The heartbreaking death of the 22-year old Virginia University student, Otto Warmbier, has re-sparked the controversy around diplomatic relations with the North Korean dictatorship and has put Trump in the spotlight once again.

What happened to Otto Warmbier?

Warmbier had traveled to North Korea with a tourist group as part of his study abroad program. He was sentenced to 15 years of hard labor after being convicted of stealing a propaganda poster, in what many would argue was a sham trial. After being imprisoned, there was no word from or about Warmbier until just last week, after 17 months, when he was returned to the United States in a coma, unable to respond or speak – suffering from extensive brain damage.

From a medical standpoint, it’s still uncertain what actually happened to Warmbier. North Korean officials claimed that he had contracted botulism, taken a sleeping pill, and fallen into a coma, but U.S. doctors have yet to find evidence of botulism. Unfortunately, Warmbier died six days after his return to the U.S.

His family issued the following statement after his death:

“Unfortunately, the awful torturous mistreatment our son received at the hands of the North Koreans ensured that no other outcome was possible beyond the sad one we experienced today.”

What viable actions can the U.S. take?

The threat of military action, although seemingly the most powerful weapon of retaliation, could prove disastrous for foreign relations, particularly for countries in North Korea’s close vicinity, like South Korea and Japan. Coupled with North Korea’s claimed missile and nuclear power, aggressive military movements against the country could have unprecedented implications.

Diplomatically, North Korea has been repeatedly condemned and strongly pressured to veer from its history of lack of respect for human rights and democracy. The next best means of reproach would be economic sanctions, of which there are plenty already currently imposed.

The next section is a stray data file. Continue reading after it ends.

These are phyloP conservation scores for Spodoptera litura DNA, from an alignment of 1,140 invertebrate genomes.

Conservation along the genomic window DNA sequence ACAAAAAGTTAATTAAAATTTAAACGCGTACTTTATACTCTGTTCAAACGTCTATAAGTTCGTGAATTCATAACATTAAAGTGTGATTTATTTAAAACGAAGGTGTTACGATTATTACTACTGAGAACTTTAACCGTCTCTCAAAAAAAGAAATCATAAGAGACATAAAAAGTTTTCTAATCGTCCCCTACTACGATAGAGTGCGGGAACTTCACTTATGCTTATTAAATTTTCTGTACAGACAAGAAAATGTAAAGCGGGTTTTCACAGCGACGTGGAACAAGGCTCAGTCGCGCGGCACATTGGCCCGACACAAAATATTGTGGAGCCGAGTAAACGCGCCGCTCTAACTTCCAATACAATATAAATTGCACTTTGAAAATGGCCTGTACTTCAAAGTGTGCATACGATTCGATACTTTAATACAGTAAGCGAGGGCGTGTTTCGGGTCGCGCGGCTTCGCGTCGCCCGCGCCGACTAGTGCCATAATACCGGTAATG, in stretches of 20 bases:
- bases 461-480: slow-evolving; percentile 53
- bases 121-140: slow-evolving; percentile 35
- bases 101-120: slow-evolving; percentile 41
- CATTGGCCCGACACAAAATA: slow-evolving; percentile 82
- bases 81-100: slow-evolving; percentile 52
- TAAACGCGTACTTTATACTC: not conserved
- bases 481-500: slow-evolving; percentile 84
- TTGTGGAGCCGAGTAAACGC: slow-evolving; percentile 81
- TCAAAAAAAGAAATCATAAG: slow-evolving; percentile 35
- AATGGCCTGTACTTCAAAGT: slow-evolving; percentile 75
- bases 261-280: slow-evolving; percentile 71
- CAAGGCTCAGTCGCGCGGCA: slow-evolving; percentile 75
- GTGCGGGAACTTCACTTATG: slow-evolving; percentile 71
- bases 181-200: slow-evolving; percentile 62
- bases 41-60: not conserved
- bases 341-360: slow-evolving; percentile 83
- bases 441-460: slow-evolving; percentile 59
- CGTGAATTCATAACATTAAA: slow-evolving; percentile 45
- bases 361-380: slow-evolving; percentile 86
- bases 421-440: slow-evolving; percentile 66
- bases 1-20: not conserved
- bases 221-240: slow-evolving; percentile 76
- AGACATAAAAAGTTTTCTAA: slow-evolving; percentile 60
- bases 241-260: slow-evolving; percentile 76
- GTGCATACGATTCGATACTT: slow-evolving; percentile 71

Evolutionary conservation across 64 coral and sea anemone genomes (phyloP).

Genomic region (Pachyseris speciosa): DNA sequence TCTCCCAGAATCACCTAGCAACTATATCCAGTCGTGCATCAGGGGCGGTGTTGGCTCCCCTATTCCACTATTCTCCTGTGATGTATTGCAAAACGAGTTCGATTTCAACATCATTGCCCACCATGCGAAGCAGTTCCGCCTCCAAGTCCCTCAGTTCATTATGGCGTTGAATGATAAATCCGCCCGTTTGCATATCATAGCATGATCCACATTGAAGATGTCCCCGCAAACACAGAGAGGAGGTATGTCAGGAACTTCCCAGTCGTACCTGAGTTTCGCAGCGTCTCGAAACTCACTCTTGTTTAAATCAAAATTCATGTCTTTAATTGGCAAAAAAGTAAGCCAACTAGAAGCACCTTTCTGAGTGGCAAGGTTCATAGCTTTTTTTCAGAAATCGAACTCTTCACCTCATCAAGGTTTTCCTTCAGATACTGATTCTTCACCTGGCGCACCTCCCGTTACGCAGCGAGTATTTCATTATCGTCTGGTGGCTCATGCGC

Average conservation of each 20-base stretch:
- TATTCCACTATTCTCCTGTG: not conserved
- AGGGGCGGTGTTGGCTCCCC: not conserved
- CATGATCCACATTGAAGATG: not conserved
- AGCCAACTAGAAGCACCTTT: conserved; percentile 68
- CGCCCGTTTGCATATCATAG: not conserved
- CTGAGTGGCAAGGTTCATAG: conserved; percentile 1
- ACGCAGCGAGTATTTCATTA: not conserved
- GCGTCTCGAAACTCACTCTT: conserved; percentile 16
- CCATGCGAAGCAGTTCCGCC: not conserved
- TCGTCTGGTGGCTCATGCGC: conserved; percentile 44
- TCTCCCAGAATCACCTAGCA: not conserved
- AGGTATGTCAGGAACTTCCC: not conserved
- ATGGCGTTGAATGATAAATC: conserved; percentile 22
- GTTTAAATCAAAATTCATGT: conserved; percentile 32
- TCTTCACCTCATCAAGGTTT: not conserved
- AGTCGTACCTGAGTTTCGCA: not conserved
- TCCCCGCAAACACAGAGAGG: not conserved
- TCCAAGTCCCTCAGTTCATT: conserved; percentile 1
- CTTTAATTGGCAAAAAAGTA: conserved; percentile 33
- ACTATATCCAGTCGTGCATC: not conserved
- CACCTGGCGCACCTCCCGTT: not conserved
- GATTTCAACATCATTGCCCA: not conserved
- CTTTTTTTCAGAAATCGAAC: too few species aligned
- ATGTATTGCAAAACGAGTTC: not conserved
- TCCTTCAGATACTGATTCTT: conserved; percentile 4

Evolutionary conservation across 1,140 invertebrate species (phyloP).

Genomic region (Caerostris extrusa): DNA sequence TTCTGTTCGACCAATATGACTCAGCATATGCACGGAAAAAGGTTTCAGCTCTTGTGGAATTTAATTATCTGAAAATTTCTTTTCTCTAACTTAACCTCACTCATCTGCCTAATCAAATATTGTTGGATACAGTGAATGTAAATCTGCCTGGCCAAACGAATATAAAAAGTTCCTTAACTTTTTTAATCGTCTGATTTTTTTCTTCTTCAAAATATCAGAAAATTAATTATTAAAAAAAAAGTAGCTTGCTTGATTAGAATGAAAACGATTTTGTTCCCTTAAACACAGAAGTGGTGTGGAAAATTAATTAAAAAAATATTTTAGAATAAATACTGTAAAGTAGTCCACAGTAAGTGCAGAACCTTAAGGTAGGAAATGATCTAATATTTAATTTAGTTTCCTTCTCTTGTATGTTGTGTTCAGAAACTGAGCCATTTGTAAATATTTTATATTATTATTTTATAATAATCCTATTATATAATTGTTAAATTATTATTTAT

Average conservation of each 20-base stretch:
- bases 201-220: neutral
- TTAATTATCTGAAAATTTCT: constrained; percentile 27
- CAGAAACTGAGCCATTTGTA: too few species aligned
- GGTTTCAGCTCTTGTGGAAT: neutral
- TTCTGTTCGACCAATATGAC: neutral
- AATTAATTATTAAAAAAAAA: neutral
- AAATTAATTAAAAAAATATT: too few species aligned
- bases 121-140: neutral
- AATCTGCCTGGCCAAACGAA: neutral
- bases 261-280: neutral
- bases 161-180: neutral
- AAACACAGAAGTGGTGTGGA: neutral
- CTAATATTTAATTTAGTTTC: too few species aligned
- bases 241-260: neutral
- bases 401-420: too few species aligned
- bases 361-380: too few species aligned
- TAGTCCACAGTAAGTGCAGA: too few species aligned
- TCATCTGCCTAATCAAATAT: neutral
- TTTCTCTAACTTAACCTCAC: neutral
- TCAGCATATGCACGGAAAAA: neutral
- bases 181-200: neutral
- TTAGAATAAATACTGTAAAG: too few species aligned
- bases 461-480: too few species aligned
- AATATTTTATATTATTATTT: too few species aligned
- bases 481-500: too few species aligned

There is growing pressure now on China to weaken their historically close ties with North Korea, with the threat of sanctions on Chinese companies currently involved in business with North Korea looming and becoming more viable of an option with every passing day.

“We continue to urge China to exert its unique leverage as North Korea’s largest trading partner, including by fully implementing all the U.N. Security Council sanctions,” Susan Thornton, acting assistant secretary of state for East Asian and Pacific affairs, said. 

How is Trump handling the situation?

Trump had told the press pool in the Oval Office:

“It’s a disgrace what happened to Otto. It’s a total disgrace what happened to Otto. It should never, ever be allowed to happen. And frankly, if he were brought home sooner, I think the results would have been a lot different.

Thus far, Trump has been fairly insistent on working with China to address the growing problem of North Korea, but his tweets over the past few days suggest that he may be growing towards a more strict approach towards China to increase pressure on North Korea.

The following tweet sparked a fair bit of discourse among both political analysts as well as members of Trump’s own administration, who suggested the tweet shouldn’t be analyzed in too much detail:

While I greatly appreciate the efforts of President Xi & China to help with North Korea, it has not worked out. At least I know China tried!

The steps Trump takes from here on out could go on to determine the future of North Korea’s relations with the democratic world.

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